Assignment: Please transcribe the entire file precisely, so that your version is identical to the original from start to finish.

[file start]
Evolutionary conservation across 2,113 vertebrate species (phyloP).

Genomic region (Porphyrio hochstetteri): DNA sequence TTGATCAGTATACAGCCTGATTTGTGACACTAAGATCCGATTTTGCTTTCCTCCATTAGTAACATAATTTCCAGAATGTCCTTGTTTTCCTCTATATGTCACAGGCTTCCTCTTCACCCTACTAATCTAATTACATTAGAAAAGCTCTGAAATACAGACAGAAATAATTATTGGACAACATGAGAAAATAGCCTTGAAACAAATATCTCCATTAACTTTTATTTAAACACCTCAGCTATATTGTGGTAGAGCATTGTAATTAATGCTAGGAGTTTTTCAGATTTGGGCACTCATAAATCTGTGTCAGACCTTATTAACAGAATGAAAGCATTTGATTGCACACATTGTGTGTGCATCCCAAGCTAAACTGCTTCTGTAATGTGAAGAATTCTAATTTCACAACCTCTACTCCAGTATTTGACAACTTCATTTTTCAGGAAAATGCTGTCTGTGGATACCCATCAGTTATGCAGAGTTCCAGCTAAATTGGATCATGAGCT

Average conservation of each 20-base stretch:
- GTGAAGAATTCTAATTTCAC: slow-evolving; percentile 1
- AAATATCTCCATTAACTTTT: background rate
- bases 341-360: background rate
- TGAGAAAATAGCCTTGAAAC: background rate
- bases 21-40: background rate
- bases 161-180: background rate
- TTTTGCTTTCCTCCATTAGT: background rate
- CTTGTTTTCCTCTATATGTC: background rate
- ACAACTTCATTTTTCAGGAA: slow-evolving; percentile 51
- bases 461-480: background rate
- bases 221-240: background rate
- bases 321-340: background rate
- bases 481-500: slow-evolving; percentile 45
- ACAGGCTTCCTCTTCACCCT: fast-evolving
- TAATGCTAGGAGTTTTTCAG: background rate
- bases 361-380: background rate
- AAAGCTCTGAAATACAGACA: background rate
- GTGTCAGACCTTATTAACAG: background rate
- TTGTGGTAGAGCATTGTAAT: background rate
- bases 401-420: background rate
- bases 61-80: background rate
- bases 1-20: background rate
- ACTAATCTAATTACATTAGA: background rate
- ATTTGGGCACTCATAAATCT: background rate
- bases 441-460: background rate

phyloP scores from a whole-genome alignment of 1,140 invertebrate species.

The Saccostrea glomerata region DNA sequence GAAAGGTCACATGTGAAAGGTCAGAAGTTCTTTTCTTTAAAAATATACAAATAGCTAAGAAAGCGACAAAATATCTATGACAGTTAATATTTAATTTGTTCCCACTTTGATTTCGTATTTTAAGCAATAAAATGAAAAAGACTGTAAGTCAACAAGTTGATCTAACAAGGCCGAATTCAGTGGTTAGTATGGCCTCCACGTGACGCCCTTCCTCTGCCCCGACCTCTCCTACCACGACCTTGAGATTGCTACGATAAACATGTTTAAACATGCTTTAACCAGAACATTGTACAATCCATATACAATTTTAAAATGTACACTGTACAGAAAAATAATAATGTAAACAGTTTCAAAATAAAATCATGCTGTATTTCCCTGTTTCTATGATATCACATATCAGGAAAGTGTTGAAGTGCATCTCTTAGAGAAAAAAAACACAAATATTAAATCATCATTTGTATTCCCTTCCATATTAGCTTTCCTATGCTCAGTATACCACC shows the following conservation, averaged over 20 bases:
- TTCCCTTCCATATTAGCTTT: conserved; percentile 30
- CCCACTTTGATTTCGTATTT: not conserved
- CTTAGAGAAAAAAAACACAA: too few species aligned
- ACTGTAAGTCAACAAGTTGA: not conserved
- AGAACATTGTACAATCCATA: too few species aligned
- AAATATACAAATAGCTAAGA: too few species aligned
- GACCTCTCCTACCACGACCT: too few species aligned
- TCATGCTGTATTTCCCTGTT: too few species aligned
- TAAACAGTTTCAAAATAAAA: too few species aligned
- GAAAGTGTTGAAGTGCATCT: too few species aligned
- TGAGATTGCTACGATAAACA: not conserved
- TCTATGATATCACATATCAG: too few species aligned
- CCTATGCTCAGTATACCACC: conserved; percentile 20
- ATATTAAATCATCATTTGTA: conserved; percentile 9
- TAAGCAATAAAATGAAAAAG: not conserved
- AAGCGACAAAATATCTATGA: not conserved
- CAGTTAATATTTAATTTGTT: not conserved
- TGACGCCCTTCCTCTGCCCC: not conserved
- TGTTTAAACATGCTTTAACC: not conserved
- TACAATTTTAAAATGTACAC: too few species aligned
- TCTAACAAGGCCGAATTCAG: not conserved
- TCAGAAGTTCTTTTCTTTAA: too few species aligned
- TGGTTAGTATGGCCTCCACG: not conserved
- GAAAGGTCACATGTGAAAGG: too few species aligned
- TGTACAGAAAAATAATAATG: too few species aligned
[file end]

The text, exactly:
Evolutionary conservation across 2,113 vertebrate species (phyloP).

Genomic region (Porphyrio hochstetteri): DNA sequence TTGATCAGTATACAGCCTGATTTGTGACACTAAGATCCGATTTTGCTTTCCTCCATTAGTAACATAATTTCCAGAATGTCCTTGTTTTCCTCTATATGTCACAGGCTTCCTCTTCACCCTACTAATCTAATTACATTAGAAAAGCTCTGAAATACAGACAGAAATAATTATTGGACAACATGAGAAAATAGCCTTGAAACAAATATCTCCATTAACTTTTATTTAAACACCTCAGCTATATTGTGGTAGAGCATTGTAATTAATGCTAGGAGTTTTTCAGATTTGGGCACTCATAAATCTGTGTCAGACCTTATTAACAGAATGAAAGCATTTGATTGCACACATTGTGTGTGCATCCCAAGCTAAACTGCTTCTGTAATGTGAAGAATTCTAATTTCACAACCTCTACTCCAGTATTTGACAACTTCATTTTTCAGGAAAATGCTGTCTGTGGATACCCATCAGTTATGCAGAGTTCCAGCTAAATTGGATCATGAGCT

Average conservation of each 20-base stretch:
- GTGAAGAATTCTAATTTCAC: slow-evolving; percentile 1
- AAATATCTCCATTAACTTTT: background rate
- bases 341-360: background rate
- TGAGAAAATAGCCTTGAAAC: background rate
- bases 21-40: background rate
- bases 161-180: background rate
- TTTTGCTTTCCTCCATTAGT: background rate
- CTTGTTTTCCTCTATATGTC: background rate
- ACAACTTCATTTTTCAGGAA: slow-evolving; percentile 51
- bases 461-480: background rate
- bases 221-240: background rate
- bases 321-340: background rate
- bases 481-500: slow-evolving; percentile 45
- ACAGGCTTCCTCTTCACCCT: fast-evolving
- TAATGCTAGGAGTTTTTCAG: background rate
- bases 361-380: background rate
- AAAGCTCTGAAATACAGACA: background rate
- GTGTCAGACCTTATTAACAG: background rate
- TTGTGGTAGAGCATTGTAAT: background rate
- bases 401-420: background rate
- bases 61-80: background rate
- bases 1-20: background rate
- ACTAATCTAATTACATTAGA: background rate
- ATTTGGGCACTCATAAATCT: background rate
- bases 441-460: background rate

phyloP scores from a whole-genome alignment of 1,140 invertebrate species.

The Saccostrea glomerata region DNA sequence GAAAGGTCACATGTGAAAGGTCAGAAGTTCTTTTCTTTAAAAATATACAAATAGCTAAGAAAGCGACAAAATATCTATGACAGTTAATATTTAATTTGTTCCCACTTTGATTTCGTATTTTAAGCAATAAAATGAAAAAGACTGTAAGTCAACAAGTTGATCTAACAAGGCCGAATTCAGTGGTTAGTATGGCCTCCACGTGACGCCCTTCCTCTGCCCCGACCTCTCCTACCACGACCTTGAGATTGCTACGATAAACATGTTTAAACATGCTTTAACCAGAACATTGTACAATCCATATACAATTTTAAAATGTACACTGTACAGAAAAATAATAATGTAAACAGTTTCAAAATAAAATCATGCTGTATTTCCCTGTTTCTATGATATCACATATCAGGAAAGTGTTGAAGTGCATCTCTTAGAGAAAAAAAACACAAATATTAAATCATCATTTGTATTCCCTTCCATATTAGCTTTCCTATGCTCAGTATACCACC shows the following conservation, averaged over 20 bases:
- TTCCCTTCCATATTAGCTTT: conserved; percentile 30
- CCCACTTTGATTTCGTATTT: not conserved
- CTTAGAGAAAAAAAACACAA: too few species aligned
- ACTGTAAGTCAACAAGTTGA: not conserved
- AGAACATTGTACAATCCATA: too few species aligned
- AAATATACAAATAGCTAAGA: too few species aligned
- GACCTCTCCTACCACGACCT: too few species aligned
- TCATGCTGTATTTCCCTGTT: too few species aligned
- TAAACAGTTTCAAAATAAAA: too few species aligned
- GAAAGTGTTGAAGTGCATCT: too few species aligned
- TGAGATTGCTACGATAAACA: not conserved
- TCTATGATATCACATATCAG: too few species aligned
- CCTATGCTCAGTATACCACC: conserved; percentile 20
- ATATTAAATCATCATTTGTA: conserved; percentile 9
- TAAGCAATAAAATGAAAAAG: not conserved
- AAGCGACAAAATATCTATGA: not conserved
- CAGTTAATATTTAATTTGTT: not conserved
- TGACGCCCTTCCTCTGCCCC: not conserved
- TGTTTAAACATGCTTTAACC: not conserved
- TACAATTTTAAAATGTACAC: too few species aligned
- TCTAACAAGGCCGAATTCAG: not conserved
- TCAGAAGTTCTTTTCTTTAA: too few species aligned
- TGGTTAGTATGGCCTCCACG: not conserved
- GAAAGGTCACATGTGAAAGG: too few species aligned
- TGTACAGAAAAATAATAATG: too few species aligned